"Being able to stay in touch from afar is the only way I survive as a long-distance grandmother," says Lisa. "I know some grandparents who move to be near their grandkids, and that's something my husband and I simply won't do for a variety of reasons."

"Having the ability to FaceTime and text and share this and that via various apps and such keeps me from regretting that decision, keeps me feeling like a relevant — and remembered — force in the lives of my beloved grandsons."

Correction 5/25/2017: Daughter Brianna's name has been corrected.

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Should a man lose his home because the grass in his yard grew higher than 10 inches? The city of Dunedin, Florida seems to think so.

According to the Institute of Justice, which is representing Jim Ficken, he had a very good reason for not mowing his lawn – and tried to rectify the situation as best he could.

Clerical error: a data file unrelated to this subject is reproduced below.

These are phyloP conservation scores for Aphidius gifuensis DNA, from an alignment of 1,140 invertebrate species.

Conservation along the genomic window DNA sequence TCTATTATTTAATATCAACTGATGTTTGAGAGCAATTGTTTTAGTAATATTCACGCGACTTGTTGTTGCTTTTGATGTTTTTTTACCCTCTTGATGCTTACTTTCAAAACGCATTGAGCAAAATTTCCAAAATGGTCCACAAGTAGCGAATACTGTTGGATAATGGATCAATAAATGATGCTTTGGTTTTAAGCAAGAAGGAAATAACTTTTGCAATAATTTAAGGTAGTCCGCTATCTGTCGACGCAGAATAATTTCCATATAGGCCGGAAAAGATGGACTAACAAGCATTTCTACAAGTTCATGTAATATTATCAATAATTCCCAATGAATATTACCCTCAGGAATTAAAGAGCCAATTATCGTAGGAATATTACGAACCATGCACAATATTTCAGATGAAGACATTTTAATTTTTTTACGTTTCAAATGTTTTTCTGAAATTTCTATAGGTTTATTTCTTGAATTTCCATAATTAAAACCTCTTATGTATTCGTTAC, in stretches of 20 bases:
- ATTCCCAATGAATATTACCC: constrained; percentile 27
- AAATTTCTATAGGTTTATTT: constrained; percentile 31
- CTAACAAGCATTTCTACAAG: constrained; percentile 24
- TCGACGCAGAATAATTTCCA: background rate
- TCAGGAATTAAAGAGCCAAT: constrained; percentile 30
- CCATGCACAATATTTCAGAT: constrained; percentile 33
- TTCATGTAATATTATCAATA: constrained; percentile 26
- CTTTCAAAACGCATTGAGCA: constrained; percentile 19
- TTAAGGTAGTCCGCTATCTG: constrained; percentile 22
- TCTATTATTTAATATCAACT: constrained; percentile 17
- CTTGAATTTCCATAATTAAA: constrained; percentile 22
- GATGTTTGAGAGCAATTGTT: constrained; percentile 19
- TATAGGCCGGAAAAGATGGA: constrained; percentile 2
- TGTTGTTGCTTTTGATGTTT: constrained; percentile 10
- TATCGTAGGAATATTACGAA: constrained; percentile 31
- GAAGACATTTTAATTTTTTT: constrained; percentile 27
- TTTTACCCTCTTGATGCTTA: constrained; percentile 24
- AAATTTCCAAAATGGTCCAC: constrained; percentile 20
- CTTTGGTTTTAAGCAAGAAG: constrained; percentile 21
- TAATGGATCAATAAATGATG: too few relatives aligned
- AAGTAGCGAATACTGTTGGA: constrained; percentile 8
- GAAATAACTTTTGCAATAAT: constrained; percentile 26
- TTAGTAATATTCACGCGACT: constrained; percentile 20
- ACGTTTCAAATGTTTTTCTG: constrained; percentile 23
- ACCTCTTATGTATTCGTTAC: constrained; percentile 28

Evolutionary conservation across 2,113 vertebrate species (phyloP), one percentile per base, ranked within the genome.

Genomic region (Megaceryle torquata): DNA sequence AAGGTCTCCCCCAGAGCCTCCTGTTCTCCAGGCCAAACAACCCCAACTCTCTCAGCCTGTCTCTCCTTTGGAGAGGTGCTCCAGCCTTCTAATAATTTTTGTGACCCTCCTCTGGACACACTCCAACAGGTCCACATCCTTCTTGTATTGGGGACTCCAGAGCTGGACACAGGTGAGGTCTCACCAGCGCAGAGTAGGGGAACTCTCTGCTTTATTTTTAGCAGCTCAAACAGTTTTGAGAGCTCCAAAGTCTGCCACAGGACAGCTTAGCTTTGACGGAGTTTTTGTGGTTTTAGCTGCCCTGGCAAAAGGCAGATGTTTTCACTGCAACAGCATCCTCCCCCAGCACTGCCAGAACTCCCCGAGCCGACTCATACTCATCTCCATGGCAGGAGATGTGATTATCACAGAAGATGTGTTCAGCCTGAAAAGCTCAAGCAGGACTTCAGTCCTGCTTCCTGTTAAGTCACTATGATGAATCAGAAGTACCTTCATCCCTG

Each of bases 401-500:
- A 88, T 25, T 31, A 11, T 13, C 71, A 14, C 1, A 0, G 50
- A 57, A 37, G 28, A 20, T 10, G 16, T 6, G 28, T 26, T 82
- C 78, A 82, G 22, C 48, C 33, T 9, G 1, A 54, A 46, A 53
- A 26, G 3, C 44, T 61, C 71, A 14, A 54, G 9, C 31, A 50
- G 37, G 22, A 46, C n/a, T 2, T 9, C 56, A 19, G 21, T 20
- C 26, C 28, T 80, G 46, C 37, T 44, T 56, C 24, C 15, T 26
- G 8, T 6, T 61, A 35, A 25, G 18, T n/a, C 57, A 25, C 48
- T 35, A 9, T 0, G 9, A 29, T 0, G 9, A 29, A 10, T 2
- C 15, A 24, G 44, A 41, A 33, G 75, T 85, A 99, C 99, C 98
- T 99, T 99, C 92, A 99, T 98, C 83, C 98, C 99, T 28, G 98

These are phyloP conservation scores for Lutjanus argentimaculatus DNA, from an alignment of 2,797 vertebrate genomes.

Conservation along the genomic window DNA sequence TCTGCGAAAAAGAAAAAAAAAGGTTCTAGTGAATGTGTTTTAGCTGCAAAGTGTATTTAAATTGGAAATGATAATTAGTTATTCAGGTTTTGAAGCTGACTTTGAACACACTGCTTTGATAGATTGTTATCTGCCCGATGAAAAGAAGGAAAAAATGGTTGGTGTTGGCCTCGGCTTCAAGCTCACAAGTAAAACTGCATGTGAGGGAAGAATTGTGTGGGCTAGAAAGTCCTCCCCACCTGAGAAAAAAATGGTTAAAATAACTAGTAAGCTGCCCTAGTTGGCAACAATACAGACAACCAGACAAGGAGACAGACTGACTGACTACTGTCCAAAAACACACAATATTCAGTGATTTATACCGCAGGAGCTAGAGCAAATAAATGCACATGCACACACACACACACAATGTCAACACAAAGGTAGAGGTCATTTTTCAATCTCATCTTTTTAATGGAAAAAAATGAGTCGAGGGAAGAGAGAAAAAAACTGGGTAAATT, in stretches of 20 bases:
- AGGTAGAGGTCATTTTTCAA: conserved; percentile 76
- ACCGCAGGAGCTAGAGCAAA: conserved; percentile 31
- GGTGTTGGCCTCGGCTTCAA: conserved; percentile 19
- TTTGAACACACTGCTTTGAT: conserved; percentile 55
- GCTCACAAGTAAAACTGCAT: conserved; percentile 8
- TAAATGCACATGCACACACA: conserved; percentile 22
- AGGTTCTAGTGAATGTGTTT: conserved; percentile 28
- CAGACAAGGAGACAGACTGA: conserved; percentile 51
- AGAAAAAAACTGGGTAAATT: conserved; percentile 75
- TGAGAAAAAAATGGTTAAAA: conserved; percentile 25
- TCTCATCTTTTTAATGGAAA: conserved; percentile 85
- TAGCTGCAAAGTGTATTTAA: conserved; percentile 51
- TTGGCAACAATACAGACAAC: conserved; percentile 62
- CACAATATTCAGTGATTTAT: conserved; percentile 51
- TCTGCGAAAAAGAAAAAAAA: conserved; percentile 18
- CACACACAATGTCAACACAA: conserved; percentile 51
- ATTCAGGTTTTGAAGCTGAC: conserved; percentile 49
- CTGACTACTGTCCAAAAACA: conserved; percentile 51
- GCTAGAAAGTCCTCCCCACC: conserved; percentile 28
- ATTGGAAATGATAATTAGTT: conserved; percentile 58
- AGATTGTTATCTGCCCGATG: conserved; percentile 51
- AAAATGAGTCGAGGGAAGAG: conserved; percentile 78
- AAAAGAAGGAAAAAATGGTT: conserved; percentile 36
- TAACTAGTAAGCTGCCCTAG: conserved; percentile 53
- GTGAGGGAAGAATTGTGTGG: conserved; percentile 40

In 2014, Jim's mom became ill and he visited her often in South Carolina to help her out. When he was away, his grass grew too long and he was cited by a code office; he cut the grass and wasn't fined.

France has started forcing supermarkets to donate food instead of throwing it away.

But several years later, this one infraction would come back to haunt him after he left to take care of him's mom's affairs after she died. The arrangements he made to have his grass cut fell through (his friend who he asked to help him out passed away unexpectedly) and that set off a chain reaction that may result in him losing his home.

The 69-year-old retiree now faces a $29,833.50 fine plus interest. Watch the video to find out just what Jim is having to deal with.

Mow Your Lawn or Lose Your House! www.youtube.com

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The world officially loves Michelle Obama.

The former first lady has overtaken the number one spot in a poll of the world's most admired women. Conducted by online research firm YouGov, the study uses international polling tools to survey people in countries around the world about who they most admire.